Listen to Les McKeown read this blog post:
In a previous post I described how you can become 9 times more effective in the most important area of organization growth (making decisions) by either developing a decision-making system, learning pattern recognition, or better still, developing a pattern-recognition-based system.
I foolishly concluded that post by venturing that I might today try to explain how to develop pattern recognition skills – if I could boil it down to blog post length.
I’m willing to give it a try, with the understanding that given the depth and range of the topic, I’m almost certainly going to fail in some part. Here goes:
Part I: The easy way
There are two really easy ways to develop pattern recognition skills:
1. Be born with them.
The fact that you’re reading a blog post about how to develop pattern recognition skills would seem to indicate that, like me, you are not one of these people.
2. Put in your 10,000 hours.
Thanks to original work on expertise by Nobel prize winner Herbert Simon, subsequently popularized by Malcolm Gladwell, it’s now widely accepted that mastery of any discipline (i.e., reaching the stage where pattern recognition has become second nature), absent the birth gene referred to above, requires 10,000 hours of practice and experience.
Put in your 10,000 hours, see patterns in your sleep. Easy.
Part 2: The harder way
If you’d like to accelerate the development of your pattern recognition skills (even if you’re still going to put in your 10,000 hours eventually), here’s how to do it:
1. Study nature, art and math.
Patterns occur most overtly (and most perfectly) in nature, art and math – think of the Fibonacci Sequence, the circuits of the planets, the tides and the seasons, the shape of a snowflake.
There’s a reason why so much wisdom came from ancient agrarian races, and it is their closeness to the patterns and truth inherent in nature. Call it divine if you will, or call it poetic chance, either way, the greatest tutor in pattern recognition is the natural world around you.
2. Study (good) architecture
Man’s closest approximation to the beauty of nature’s patterns is in our greatest architecture.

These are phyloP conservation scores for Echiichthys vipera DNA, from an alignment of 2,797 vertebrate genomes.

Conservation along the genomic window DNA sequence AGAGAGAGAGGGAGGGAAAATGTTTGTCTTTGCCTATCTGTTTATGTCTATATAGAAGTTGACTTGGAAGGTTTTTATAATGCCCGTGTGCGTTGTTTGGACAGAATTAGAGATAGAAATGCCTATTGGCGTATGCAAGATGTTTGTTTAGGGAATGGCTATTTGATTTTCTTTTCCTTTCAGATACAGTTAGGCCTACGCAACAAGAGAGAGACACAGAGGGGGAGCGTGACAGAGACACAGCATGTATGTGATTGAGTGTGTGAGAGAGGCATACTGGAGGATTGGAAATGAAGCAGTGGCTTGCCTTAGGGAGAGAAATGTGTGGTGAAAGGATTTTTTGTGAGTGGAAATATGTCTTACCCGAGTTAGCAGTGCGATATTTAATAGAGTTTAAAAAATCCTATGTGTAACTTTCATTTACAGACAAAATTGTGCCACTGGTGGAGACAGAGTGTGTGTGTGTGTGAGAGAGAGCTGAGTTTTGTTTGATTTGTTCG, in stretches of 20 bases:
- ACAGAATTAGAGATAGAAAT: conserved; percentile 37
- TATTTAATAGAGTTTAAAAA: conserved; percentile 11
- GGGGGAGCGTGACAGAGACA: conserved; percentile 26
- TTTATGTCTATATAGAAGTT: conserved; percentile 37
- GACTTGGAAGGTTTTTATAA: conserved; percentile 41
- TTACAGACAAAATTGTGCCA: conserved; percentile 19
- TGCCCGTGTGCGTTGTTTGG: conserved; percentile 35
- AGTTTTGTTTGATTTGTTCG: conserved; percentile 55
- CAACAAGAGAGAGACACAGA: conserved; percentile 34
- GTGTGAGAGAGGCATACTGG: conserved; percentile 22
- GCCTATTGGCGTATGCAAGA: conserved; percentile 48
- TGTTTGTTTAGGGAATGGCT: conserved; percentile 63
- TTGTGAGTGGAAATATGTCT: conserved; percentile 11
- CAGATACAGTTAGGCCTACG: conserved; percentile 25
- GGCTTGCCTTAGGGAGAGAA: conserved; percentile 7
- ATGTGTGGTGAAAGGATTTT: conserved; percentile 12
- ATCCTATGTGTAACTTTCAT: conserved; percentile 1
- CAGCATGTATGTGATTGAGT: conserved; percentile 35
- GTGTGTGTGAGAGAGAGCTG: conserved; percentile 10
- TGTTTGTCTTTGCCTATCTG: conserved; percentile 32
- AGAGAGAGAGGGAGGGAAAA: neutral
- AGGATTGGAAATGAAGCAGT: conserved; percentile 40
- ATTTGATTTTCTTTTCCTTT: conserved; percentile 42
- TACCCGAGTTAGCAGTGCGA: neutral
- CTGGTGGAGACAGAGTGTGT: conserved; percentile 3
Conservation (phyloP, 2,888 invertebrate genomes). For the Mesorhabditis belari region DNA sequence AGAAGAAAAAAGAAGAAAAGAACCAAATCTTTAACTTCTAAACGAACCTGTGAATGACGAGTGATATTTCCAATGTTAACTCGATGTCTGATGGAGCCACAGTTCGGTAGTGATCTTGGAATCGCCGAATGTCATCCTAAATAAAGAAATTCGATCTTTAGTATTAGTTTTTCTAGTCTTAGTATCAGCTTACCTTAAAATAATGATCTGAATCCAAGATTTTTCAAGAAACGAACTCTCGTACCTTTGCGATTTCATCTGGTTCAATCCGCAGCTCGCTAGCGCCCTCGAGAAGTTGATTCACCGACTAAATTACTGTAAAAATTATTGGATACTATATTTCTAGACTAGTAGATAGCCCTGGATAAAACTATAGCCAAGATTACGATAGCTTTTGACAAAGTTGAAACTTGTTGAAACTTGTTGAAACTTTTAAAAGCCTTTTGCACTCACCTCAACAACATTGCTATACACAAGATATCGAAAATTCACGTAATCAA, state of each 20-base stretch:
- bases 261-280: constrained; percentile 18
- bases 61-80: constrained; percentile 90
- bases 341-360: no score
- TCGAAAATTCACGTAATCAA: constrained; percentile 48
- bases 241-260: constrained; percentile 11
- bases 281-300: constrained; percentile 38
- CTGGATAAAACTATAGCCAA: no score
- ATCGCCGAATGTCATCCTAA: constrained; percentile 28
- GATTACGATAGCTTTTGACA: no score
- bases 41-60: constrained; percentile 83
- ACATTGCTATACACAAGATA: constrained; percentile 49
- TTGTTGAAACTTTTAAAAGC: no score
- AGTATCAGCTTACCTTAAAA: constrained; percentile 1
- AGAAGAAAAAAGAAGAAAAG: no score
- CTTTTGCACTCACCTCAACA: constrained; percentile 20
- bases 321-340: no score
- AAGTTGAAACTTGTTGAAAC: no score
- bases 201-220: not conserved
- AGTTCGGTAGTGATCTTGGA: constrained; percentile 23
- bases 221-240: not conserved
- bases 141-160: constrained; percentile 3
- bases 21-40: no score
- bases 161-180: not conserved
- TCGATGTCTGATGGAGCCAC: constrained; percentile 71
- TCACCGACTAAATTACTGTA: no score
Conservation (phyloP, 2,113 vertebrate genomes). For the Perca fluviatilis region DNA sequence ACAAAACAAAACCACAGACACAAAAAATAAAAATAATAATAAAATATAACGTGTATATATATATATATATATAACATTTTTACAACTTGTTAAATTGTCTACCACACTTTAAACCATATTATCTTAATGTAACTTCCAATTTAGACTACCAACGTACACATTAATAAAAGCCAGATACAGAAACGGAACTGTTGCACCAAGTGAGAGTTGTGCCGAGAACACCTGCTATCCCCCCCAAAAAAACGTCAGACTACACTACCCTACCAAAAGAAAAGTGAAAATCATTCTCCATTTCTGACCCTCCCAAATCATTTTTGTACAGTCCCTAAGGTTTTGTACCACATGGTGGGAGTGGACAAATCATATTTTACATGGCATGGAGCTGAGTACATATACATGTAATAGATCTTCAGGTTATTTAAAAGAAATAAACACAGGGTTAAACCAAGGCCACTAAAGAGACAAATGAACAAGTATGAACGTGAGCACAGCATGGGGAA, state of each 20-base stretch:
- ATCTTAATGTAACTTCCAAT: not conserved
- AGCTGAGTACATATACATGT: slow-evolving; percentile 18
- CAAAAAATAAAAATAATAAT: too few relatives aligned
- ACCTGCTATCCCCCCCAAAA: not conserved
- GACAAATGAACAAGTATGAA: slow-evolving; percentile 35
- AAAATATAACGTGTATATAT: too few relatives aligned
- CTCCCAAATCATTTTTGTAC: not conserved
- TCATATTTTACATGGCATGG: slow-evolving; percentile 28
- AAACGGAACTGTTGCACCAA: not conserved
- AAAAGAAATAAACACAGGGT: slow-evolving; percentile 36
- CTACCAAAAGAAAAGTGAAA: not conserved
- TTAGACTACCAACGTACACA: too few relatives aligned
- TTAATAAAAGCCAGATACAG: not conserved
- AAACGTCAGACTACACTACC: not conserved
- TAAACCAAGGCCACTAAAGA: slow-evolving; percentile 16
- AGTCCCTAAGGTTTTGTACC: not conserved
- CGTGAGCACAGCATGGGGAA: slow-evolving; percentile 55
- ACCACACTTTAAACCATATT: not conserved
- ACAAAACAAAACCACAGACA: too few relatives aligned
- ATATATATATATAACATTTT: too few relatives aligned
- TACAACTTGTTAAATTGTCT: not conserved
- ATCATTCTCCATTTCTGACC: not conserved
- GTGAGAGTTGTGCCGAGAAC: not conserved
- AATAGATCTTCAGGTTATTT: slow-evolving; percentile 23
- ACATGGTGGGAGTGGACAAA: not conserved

Imbibing architecture’s lessons is easy: visit a beautiful building any chance you have, and read anything by Christopher Alexander (not an affiliate link).
3. Study across disciplines
All great patterns, as with all great truths, are transcendent. You’ll know you’ve found a pattern worth holding on to when you can see it has an immediate, intuitive and unforced application across disciplines.
I knew I had something extraordinary in the Predictable Success model the day I realized it not only applied to business organizations, but not-for-profits, NGO’s, governments, church socials, soccer leagues and even relationships.
4. Find a left-brain hobby
I like to write computer code as a hobby. Great computer code is all about pattern recognition; enabling the reuse of code in modules, sparely and elegantly.
For you it might be doing crosswords, playing Words With Friends, or Sudoku, or video games – it doesn’t matter, so long as your brain is getting a couple of hours every week when it receives gratification and reward for the discovery of patterns.
5. Don’t read (much) in your own discipline
The patterns of the land we live in are most plainly seen from 30,000 feet. Looking down from a jetliner on the Rockies, or the Amazon, or Paris, or the Australian Outback for just one hour, lends more understanding of the patterns of that terrain than a year on foot.
It’s the same with your chosen industry or niche. Most of what’s written is at the 0-500 feet level – and it’s often the same turgid stuff repeated over and over.
Do yourself a favor, step back, and view your industry from afar. Cease trying to be an insider, and cultivate the mindset and perspective of an outsider. You’ll see more, understand more, recognize more.
6. Listen for echoes and watch for shadows
Patterns are seen not in the decisions you make, but in the shadows they cast. You know you have the makings of a pattern when two or more very different decisions cast a similar shadow.
(You hire this person, three months later your margins slip. You open a branch in Poughkeepsie, three months later your margins slip. Different actions, same shadow. You have a pattern there. All you need to do is figure out what it is.)
Similarly, patterns are detected in echoes. Not in the echo from this decision, but in the echoes you hear from previous decisions.
(You reassign a team’s priorities and they squeal, but there is little to learn from the squeal, because that is not the pattern. The pattern is the dryness of your throat, or the irritation of your COO, or the drop in morale that you recall from the last time you rearranged a team’s priorities. Different actions, same echo. You have a pattern. Now all you have to do is figure it out.)
This, so far as I know, and as awkwardly as I can describe it, is how to develop the skill of pattern recognition.